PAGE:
Anthony Bourdain Commits Suicide
July 27, 2017: Anthony Bourdain on the ferry to Vashon Island while filming Parts Unknown in Seattle, Washington on July 27, 2017. (photo by David Scott Holloway)

HE WAS bigger than life. The flat screen could not contain Anthony Bourdain.

The man who took us around the world was scruffy, doused in alcohol, and a joy of his work that came across as pissed off.

Bourdain was in France working on an upcoming episode of his award-winning CNN series, “Parts Unknown.” His close friend Eric Ripert, the French chef, found Bourdain unresponsive in his hotel room Friday morning. [CNN]

The rich and famous have no special key to life.

“The Elvis of bad boy chefs” is gone.

We loved his walks through worldly cuisine.

Kate Spade hung herself at her home on Monday.

Suicide is a growing problem in the United States. The US Centers for Disease Control and Prevention published a survey Thursday showing suicide rates increased by 25% across the United States over nearly two decades ending in 2016. Twenty-five states experienced a rise in suicides by more than 30%, the government report finds.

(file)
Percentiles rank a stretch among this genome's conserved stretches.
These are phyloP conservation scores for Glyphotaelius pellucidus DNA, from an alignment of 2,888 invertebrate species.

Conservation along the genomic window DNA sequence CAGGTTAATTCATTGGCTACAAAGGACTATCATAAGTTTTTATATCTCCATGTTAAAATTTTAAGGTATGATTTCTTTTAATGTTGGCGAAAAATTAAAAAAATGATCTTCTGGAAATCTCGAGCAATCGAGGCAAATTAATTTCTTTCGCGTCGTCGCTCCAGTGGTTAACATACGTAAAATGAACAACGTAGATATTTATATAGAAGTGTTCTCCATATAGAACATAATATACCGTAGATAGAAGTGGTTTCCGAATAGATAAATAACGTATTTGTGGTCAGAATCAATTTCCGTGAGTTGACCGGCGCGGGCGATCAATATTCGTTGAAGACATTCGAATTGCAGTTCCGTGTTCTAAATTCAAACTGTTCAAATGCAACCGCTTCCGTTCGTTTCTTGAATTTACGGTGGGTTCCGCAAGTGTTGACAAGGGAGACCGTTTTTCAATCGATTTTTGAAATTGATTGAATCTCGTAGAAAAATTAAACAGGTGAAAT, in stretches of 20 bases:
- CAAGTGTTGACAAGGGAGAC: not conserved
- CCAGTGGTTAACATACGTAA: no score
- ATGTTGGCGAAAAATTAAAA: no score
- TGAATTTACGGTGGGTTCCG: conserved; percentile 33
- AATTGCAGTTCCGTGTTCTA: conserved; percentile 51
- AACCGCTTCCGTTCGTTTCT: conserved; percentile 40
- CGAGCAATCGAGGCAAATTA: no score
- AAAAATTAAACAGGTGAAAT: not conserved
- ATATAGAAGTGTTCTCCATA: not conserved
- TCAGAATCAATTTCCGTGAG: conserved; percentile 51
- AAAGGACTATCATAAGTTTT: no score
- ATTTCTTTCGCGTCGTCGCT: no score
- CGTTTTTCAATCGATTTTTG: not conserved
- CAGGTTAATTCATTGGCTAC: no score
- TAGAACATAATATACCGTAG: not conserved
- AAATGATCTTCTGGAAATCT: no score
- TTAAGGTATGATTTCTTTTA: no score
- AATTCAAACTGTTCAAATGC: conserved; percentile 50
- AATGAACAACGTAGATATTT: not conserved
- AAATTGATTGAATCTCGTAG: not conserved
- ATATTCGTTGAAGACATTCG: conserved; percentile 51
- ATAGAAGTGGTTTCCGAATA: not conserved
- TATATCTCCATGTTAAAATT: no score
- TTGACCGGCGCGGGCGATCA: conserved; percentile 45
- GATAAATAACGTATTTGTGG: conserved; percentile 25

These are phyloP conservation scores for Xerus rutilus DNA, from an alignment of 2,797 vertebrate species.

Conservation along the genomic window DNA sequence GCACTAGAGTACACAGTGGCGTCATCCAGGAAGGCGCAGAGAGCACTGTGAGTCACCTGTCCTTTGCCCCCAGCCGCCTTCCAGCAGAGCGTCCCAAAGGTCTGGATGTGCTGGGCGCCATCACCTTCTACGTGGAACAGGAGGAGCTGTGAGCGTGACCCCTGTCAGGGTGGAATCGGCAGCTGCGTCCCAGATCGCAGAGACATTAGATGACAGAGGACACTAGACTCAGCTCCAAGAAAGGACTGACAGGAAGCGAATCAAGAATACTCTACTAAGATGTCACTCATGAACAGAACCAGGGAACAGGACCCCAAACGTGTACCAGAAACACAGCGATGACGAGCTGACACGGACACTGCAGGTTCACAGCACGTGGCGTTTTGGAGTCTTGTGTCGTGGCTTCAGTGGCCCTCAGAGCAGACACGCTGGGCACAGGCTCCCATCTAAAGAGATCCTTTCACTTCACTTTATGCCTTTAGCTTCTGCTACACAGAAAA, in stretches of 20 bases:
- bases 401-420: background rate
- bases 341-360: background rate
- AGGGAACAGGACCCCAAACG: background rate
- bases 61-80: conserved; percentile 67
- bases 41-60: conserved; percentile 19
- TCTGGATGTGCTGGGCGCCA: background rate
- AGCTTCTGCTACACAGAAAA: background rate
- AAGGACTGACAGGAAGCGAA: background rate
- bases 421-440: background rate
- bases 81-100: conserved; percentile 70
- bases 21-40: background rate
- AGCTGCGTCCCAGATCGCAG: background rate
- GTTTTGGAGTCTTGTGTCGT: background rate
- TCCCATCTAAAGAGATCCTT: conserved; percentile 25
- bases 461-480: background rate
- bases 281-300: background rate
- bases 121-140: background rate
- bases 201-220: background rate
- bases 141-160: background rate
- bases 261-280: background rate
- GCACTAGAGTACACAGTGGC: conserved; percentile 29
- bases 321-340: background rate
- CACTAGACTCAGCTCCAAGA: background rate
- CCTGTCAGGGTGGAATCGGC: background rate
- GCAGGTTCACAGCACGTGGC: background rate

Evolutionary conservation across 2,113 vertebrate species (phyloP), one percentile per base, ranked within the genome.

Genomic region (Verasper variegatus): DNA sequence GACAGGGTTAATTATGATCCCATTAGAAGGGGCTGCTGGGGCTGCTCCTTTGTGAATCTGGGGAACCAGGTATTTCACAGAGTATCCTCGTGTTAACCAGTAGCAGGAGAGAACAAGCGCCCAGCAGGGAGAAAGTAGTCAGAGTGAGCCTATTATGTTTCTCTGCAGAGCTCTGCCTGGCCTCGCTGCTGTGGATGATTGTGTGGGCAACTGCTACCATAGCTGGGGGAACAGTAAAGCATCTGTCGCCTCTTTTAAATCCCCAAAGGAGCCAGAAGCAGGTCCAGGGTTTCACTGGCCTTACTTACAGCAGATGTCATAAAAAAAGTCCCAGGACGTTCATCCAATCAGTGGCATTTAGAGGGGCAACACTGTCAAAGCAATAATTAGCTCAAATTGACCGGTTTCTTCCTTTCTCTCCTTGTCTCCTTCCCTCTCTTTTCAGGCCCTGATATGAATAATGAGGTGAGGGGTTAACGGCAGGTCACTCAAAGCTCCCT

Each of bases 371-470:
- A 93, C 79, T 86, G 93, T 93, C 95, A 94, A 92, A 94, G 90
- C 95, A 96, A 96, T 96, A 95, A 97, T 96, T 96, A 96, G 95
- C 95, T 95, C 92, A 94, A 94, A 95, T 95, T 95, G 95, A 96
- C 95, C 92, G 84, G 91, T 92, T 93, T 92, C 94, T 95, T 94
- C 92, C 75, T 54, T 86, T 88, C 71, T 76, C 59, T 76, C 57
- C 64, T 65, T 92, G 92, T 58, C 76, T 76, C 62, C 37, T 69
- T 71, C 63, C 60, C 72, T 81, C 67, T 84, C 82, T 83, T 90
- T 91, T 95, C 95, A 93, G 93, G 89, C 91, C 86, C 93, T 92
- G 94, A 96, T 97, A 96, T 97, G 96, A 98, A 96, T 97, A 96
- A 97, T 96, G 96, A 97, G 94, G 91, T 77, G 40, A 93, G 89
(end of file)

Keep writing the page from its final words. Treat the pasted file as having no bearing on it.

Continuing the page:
The fight through depression is a combat zone. Been there, done that and more. Family secrets and lies tied me in knots for decades. The grip on life tenuous at times.

It’s a heinous choice to reject your own life. The tragedy of it is crushing.

If you fight depression, reach out.

Often, the suicide seemed to happen without warning: 54 percent of the people who killed themselves didn’t have a previously known mental health issue. “Instead, these folks were suffering from other issues, such as relationship problems, substance misuse, physical health problems, job or financial problems, and recent crises or things that were coming up in their lives that they were anticipating,” says Stone. Researchers and advocacy groups who work to prevent suicide say the report shows that much more needs to be done to tackle this growing problem. [NPR]

UPDATE: Tragic news about Charles Krauthammer’s fight for life. It’s a reminder of how precious life is to live to its fullest.